contended that the grievance mentioned by his hon. Friend did not exist, because, if there was one department in the public service where posts were eagerly competed for it was the British Museum. There were always a number of candidates for the vacancies that occurred. The work in the British Museum was agreeable work, which led to promotion in other directions. The head of the National Portrait Gallery, for example, had recently been appointed from the Museum. His hon. Friend assumed that all the officials of the British Museum were doing the same kind of work as the principal division clerks in other departments, and that they had entered the service under the same rules and regulations as those clerks. The hon. Member was in error. He had been comparing the salaries of officials who only worked six hours a day with the salaries of clerks in other departments where the hours of work were seven. Then he was comparing the case of the Museum clerks with the case of officials in other departments, who had all entered the service after competition under Civil Service rules. The appointments in the British Museum were in the hands of the trustees, and the candidates were not bound to pass the examinations arranged by the Civil Service Commissioners. They were, in fact, in a separate department. In all the other departments the principal division was small in proportion to the lower divisions. In the British Museum the opposite was the case. Some of these gentlemen, who were receiving comparatively high salaries, were doing work very little more important than that done in the lower divisions. No doubt they had offered to work for seven hours, but if the present number of hours could be increased, the staff being kept at its present strength, it followed that it ought to be reduced under the six hours arrangement. Applications of this kind had come from the British Museum at intervals since 1892, and the reply of the Treasury had invariably been that, if the Museum authorities would assimilate the arrangements affecting their staff to the ordinary arrangements in Government departments, and would sanction a reduction in their governing staff, the Treasury would consider the question of increasing the salaries. At present a great deal of clerical work was being done by highly paid officials. When the Museum should attempt to bring its arrangements into unison with the general rules of the Service, the Treasury would be ready to meet them. He wished to take this opportunity to explain that there had been no reduction this year in the Museum Vote, as some hon. Members had alleged. The unfortunate Treasury had been charged with cutting down the Votes for Science and Art and the British Museum. But what were the real facts? Hon. Members had compared the original Estimate of £22,000 for this year with the sum of £50,000 granted in 1895. The true comparison was with the original Estimate for 1895–96, which was £22,000 as now. The sum of £50,000, representing the total grants of 1895 for purchases, contained a supplementary sum of £28,000 granted in August last. Therefore the present Government had already granted an extra £28,000 for the Museum, and, as there was yet another supplementary Estimate of £6,000 for this year's purchases by that institution, they were in fact proposing to spend upon it £34,000 more than what he might call the normal £22,000 a year.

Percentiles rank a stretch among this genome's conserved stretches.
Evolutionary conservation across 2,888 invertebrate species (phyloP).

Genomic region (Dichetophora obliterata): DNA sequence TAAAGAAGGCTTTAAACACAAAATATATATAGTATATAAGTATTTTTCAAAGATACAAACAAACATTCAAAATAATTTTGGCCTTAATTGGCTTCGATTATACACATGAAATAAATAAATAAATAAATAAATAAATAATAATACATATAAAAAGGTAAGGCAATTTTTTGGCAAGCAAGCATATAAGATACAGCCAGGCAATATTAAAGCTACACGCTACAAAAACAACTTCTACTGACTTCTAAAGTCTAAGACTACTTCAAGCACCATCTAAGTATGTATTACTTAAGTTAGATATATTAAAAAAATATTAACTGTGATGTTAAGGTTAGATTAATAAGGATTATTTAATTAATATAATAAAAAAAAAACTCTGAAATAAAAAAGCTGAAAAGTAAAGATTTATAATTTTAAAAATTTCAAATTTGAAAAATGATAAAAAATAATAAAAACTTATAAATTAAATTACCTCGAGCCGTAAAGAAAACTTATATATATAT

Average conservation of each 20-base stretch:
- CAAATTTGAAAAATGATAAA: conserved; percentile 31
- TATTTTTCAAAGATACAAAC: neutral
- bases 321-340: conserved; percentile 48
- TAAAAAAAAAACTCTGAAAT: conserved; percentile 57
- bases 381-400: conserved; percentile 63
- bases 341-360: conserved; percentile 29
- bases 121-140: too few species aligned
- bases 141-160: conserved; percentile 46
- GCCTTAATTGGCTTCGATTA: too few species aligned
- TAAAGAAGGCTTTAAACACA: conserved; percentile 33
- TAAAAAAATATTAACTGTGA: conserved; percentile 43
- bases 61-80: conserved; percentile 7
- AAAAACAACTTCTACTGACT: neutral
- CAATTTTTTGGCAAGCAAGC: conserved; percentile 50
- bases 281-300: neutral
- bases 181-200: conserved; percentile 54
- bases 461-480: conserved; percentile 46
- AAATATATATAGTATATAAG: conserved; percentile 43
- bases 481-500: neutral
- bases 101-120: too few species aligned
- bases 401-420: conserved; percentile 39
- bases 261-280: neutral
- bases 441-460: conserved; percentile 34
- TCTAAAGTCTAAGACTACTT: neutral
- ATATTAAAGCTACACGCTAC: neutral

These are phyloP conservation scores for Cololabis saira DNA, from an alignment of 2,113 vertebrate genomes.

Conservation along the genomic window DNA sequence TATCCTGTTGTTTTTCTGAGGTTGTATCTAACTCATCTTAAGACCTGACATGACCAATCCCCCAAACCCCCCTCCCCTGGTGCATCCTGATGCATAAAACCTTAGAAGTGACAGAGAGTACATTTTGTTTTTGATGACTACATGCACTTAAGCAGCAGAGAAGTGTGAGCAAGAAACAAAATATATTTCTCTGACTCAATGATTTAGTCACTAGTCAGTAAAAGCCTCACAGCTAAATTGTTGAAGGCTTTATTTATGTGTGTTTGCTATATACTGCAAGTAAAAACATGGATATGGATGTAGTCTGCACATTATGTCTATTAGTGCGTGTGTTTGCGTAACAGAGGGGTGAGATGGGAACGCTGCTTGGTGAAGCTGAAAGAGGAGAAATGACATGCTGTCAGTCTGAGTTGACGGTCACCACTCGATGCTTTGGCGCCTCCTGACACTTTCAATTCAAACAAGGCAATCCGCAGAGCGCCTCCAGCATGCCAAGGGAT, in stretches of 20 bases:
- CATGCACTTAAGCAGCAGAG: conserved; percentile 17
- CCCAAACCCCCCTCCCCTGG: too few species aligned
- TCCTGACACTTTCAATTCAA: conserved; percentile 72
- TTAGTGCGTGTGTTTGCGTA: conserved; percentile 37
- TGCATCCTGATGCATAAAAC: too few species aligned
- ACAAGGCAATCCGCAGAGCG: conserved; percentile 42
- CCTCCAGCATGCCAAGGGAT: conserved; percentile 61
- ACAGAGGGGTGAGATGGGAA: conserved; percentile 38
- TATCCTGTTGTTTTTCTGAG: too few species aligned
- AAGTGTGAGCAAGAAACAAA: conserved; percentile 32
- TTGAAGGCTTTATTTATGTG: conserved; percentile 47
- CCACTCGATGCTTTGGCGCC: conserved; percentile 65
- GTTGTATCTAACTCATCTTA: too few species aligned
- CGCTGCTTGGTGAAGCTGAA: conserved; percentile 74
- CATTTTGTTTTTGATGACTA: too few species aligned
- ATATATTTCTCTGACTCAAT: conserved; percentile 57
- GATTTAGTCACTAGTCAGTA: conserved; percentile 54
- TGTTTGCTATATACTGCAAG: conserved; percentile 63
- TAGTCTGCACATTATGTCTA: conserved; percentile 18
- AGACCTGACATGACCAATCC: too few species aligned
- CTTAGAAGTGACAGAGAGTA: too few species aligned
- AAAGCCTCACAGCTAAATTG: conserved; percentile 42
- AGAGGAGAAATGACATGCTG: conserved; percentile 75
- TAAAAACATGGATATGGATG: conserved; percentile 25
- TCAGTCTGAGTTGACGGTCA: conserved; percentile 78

said the complaint was that as much money had not been spent in objects of art this year as last year.


said that the amount allowed was above the average of past years.


said that while there were experts attached to the Museum in every branch of scientific and antiquarian research, there was no one who knew the value of the extremely important documents in the Welsh language in the British Museum. It was most extraordinary, in his opinion, that, in an institution of that kind, such an important section of the United Kingdom should not be represented at all. He hoped that some improvement would be effected in that respect.

Resolution agreed to.

14. "That a sum not exceeding £7,286, be granted to Her Majesty, to complete the sum necessary, to defray the Charge, which will come in course of payment during the year ending on the 31st day of March 1897, for the Salaries and Expenses and Grant in Aid of the National Gallery."

15. "That a sum not exceeding £3,066, he granted to Her Majesty, to complete the sum necessary to defray the Charge, which will come in course of payment during the year ending on the 31st day of March 1897, for the Salaries and Expenses of the National Portrait Gallery."

Resolutions agreed to.